Soon after returning to San Francisco in 1972, Waddell joined a gay bowling league. It inspired him to consider organizing a gay sporting event modeled on the Olympics. He followed through with the idea in the early 1980s. The first "Gay Olympics" was to take place in San Francisco in 1982 in the form of a sports competition and arts festival. But a few weeks before the event was to begin, the United States Olympic Committee (USOC) sued Waddell's organization over its use of the word "Olympic."
Despite the fact that the USOC had not previously protested when other groups had used the name, they alleged that allowing "Gay Olympics" would injure them. They succeeded in securing an injunction just nineteen days before the first games were to begin.
Nevertheless, the games, now re-christened the "Gay Games," went forward. They were a great success, perhaps because they emphasized sportsmanship, personal achievement, and inclusiveness to a far greater degree than the Olympics. In 1987, the United States Supreme Court, in a 5-4 decision, ruled in favor of the USOC. The court affirmed the USOC's right to collect legal fees from Waddell and it placed a lien on his home. In 1987, a few weeks before Waddell died, the USOC waived its legal fees and removed the lien.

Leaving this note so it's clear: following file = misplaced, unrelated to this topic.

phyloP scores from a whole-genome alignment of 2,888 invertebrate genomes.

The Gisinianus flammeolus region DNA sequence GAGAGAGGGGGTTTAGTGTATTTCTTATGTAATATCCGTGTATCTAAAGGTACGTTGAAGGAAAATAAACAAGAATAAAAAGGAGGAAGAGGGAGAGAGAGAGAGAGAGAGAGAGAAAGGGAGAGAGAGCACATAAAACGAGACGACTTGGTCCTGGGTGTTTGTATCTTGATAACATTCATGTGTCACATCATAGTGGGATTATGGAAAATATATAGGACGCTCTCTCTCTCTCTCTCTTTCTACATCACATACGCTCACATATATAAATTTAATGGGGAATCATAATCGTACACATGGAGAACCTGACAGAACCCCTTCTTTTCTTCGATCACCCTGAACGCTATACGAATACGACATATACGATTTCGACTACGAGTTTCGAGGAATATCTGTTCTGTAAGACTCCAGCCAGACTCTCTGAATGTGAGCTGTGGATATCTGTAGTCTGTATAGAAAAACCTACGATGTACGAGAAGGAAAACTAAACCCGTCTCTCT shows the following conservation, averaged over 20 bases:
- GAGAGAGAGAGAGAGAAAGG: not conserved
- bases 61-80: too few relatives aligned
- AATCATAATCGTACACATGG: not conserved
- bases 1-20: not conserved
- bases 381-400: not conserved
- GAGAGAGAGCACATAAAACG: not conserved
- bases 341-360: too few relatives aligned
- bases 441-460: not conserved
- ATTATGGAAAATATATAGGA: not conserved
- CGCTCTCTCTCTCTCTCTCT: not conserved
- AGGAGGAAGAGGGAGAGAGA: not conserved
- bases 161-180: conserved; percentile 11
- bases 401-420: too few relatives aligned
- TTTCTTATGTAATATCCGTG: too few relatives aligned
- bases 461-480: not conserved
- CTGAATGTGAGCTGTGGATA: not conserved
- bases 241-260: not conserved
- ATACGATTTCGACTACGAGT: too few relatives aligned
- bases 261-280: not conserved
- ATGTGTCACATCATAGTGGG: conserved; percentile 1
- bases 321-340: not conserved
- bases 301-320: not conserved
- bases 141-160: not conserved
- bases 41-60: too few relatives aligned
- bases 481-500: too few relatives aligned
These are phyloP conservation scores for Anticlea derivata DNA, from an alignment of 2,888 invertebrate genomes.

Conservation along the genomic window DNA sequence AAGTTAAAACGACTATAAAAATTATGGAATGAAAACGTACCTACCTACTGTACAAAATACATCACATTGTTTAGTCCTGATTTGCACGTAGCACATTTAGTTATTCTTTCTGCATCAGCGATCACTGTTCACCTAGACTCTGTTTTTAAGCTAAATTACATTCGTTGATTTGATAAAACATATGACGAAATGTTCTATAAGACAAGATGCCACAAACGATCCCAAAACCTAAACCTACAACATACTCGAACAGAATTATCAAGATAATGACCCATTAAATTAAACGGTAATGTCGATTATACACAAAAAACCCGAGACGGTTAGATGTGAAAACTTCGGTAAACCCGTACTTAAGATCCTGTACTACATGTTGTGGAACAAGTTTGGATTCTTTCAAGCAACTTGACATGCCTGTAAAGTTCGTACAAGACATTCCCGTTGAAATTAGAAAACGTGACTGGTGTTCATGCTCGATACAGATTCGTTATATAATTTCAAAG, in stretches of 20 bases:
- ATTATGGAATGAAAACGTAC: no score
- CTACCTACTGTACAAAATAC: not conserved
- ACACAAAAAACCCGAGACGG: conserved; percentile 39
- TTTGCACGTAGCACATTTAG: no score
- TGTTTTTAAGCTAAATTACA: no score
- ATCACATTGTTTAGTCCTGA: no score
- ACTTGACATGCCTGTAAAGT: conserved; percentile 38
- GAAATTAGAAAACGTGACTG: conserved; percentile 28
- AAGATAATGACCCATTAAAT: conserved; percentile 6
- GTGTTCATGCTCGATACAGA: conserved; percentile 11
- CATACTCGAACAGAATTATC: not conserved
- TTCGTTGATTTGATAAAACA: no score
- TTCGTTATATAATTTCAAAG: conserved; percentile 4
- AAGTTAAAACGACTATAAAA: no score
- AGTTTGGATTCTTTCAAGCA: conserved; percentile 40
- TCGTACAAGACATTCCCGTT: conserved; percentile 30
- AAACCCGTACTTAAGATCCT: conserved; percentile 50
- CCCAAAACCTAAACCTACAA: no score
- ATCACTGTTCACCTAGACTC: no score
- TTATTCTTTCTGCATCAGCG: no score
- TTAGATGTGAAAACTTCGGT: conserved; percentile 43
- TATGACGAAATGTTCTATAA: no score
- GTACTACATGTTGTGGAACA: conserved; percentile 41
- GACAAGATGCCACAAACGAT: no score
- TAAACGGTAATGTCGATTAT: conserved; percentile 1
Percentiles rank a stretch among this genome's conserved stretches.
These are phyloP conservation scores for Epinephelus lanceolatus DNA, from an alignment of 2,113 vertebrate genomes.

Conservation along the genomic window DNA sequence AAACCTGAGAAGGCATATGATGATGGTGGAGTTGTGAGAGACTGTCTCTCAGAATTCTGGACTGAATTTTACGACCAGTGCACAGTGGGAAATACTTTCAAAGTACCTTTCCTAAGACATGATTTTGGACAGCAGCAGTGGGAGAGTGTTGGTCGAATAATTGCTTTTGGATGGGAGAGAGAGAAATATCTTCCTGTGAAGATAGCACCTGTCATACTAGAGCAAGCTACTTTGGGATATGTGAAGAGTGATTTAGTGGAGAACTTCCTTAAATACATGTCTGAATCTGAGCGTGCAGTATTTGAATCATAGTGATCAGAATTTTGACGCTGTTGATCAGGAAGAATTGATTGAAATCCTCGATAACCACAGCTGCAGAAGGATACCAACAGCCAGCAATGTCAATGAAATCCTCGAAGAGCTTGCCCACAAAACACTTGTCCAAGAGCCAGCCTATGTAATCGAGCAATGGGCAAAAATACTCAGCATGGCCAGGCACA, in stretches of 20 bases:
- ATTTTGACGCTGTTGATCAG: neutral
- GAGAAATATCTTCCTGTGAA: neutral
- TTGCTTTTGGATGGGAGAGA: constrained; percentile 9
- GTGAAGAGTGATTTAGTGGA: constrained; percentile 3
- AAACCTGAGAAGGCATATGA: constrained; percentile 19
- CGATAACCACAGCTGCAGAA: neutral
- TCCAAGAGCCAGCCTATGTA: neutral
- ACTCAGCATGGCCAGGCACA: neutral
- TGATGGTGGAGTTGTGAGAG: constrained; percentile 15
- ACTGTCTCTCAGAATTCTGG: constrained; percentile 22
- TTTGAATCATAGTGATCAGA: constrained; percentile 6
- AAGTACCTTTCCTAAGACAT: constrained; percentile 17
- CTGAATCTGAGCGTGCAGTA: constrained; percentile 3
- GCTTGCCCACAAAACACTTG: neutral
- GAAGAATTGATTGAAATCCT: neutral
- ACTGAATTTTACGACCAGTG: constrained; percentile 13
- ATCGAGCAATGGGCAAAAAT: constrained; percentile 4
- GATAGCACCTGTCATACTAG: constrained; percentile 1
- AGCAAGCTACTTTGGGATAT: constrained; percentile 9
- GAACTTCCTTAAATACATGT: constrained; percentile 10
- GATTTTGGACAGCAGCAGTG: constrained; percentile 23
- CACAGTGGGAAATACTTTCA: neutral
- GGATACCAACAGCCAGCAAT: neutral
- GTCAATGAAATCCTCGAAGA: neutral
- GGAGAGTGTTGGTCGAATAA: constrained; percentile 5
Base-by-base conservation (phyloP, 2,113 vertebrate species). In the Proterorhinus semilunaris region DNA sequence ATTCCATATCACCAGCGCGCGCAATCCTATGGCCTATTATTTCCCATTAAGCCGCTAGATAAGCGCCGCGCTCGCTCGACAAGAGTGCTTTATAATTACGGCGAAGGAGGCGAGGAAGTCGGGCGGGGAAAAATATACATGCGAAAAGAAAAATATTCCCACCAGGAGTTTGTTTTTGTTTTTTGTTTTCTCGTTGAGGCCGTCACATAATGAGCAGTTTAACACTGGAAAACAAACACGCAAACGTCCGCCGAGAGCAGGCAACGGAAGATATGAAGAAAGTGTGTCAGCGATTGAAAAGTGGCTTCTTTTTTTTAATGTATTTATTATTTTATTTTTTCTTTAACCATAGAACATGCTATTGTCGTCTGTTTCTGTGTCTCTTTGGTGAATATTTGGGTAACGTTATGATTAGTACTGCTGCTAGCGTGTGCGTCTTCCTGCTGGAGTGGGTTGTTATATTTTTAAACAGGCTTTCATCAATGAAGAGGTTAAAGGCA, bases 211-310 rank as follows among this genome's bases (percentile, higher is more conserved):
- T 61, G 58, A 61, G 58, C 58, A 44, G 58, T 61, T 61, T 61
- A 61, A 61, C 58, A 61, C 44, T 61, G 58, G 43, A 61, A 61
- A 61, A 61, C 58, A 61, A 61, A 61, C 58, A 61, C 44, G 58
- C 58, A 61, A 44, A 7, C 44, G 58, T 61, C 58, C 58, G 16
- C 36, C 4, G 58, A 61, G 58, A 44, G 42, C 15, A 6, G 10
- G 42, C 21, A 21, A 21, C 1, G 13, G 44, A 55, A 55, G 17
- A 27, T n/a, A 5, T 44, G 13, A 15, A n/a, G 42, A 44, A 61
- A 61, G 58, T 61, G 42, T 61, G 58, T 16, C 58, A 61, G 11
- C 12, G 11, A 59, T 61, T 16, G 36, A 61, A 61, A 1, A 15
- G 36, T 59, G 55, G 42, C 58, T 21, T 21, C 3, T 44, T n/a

While Waddell worked at Stanford in 1970, he met Lee Brian, with whom he had a five-year relationship.
In 1975, Waddell met landscape designer Charles Deaton, 12 years his senior, and they became lovers. An October 11, 1976 issue of People magazine featured the couple in a cover article. They were the first gay couple to appear on the cover of a major national magazine.
In 1981, while founding the Gay Games, Waddell met two people with whom he formed major relationships. One was public relations man and fundraiser Zohn Artman, with whom he fell in love and began a relationship. The other was lesbian athlete Sara Lewinstein. Both Tom and Sara had longed to have a child, and they decided to have a child together. Their daughter, Jessica, was born in 1983. To protect Jessica's and her mother's legal rights, Tom and Sara married in 1985.
In 1985, Waddell was diagnosed with AIDS. Although dogged by the USOC's lawsuit, Waddell lived to see the success of Gay Games II in 1986, and even participated, winning the gold medal in the javelin event.
Tom Waddell died from AIDS on July 11, 1987, aged 49, in San Francisco, California. His last words were "Well, this should be interesting." His battle against HIV/AIDS is one of the subjects of the award-winning documentary Common Threads: Stories from the Quilt. With sports writer Dick Schaap, Waddell wrote an autobiography titled Gay Olympian.
In 2014 a street in San Francisco formerly named after Lech Wałęsa was, due to a homophobic comment by Wałęsa, renamed Dr. Tom Waddell Place. The street already featured the Tom Waddell Health Center.
In 2014 Waddell was one of the inaugural honorees in the Rainbow Honor Walk, a walk of fame in San Francisco’s Castro neighborhood noting LGBTQ people who have "made significant contributions in their fields."